You can probably see from the questions above that the primary value in reviewing these sites is to find merchants with great products and affiliate programs as well as good ideas for your site

To determine whether the site is an affiliate or merchant site, 'cursor over' the links and check your browser's status bar to see if the links are affiliate product links.

Most of the links through the affiliate networks are readily identifiable as such.

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For example, Commission Junctions links all begin with "http://www.qksrv.net/click-" and Linkshare's start out with "http://click.linksynergy.com". Clickbank links are generally configured as "http://hop.clickbank.net/?affiliateID/sellerID" and BeFree/Reporting.net's links start with "http://service.bfast.com".

However, many affiliates now use affiliate-cloaking software or 'mouseover' scripts to hide and protect their affiliate links from commission theft, but you can easily determine whether or not they are affiliates. Simply click through on the product links. If clicking takes you to a new site or domain, then the site is likely an affiliate site.

On the other hand, if you click on a link and the resulting page comes up on the original domain, then it is probably a merchant site. I say 'probably', because the cloaking software that I use makes it look like the resulting page comes up on the domain you started out on.

For example, if my product link for "33 Days to Online Profits" is http://rosalinds.com/33davs.html and someone clicks on that link, the new page that is displayed in the browser's address bar using my cloaking software would still be http://rosalinds.com/33davs.html.

So, to anyone judging product ownership based solely on domain or URL displayed, it certainly looks like '33 Days to Online Profits' is my own, because it seems to reside at "rosalinds.com" because of the cloaking software.

Of course, you have to look farther than just the address bar. Look for product or manufacturer's names, and 'buy now' links. Keep searching until you discover the truth.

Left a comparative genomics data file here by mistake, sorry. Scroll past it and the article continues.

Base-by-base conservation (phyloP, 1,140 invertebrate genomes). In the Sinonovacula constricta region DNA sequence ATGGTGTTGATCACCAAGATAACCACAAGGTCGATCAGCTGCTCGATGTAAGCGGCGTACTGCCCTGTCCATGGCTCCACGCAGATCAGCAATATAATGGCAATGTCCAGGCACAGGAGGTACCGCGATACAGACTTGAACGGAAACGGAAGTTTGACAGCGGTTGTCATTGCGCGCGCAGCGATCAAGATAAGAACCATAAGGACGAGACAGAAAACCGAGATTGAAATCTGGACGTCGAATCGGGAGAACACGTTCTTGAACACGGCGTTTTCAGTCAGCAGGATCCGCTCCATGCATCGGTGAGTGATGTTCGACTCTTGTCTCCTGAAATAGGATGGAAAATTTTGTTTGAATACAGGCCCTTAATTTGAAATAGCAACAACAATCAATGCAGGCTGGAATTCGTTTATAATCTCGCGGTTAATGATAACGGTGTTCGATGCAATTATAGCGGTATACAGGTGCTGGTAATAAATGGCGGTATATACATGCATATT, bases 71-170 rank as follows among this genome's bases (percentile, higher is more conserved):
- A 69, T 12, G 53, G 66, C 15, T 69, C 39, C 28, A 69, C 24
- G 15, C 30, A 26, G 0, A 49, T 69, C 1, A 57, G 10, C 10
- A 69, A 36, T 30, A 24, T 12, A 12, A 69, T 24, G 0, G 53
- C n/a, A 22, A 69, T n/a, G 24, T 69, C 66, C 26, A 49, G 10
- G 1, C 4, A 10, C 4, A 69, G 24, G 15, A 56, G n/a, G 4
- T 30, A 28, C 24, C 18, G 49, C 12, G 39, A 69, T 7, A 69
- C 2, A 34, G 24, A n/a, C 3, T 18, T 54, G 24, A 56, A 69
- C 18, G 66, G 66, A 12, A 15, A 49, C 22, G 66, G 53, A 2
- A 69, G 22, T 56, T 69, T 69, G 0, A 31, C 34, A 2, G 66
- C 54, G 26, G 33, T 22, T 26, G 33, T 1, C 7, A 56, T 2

When you arrive at a merchant site with great products, start looking for links to their affiliate program. If an affiliate network like Commission Junction or Linkshare administers the program, don't sign up for the program through the merchant's site.

If you sign up at the merchant's site directly, you could end up opening a new Commission Junction or Linkshare account that you don't need. Pay a visit to the applicable affiliate network, and search for the merchant's name from within your account.

If the merchant has excellent products that you'd like to offer, but doesn't have an affiliate program, that's OK. There are ways to encourage merchants to offer their products through affiliate programs. These are covered later in the Super Affiliate Handbook.

I have been delighted on occasion to discover that sites paying the most to advertise were poorly designed or didn't offer a very wide range of products within the topic I was researching.

In those cases, if I build a well-designed Web site that gives the surfer exactly what they want, I should be able to achieve a fairly good degree of success, even if I don't list my site in a top spot on the pay per click search engines.

Don't overlook this step in your affiliate business-building process. You'll be surprised what researching the competition will tell you. In many cases you too will be delighted to see how little competition there is, and how much room the market holds - just for you.

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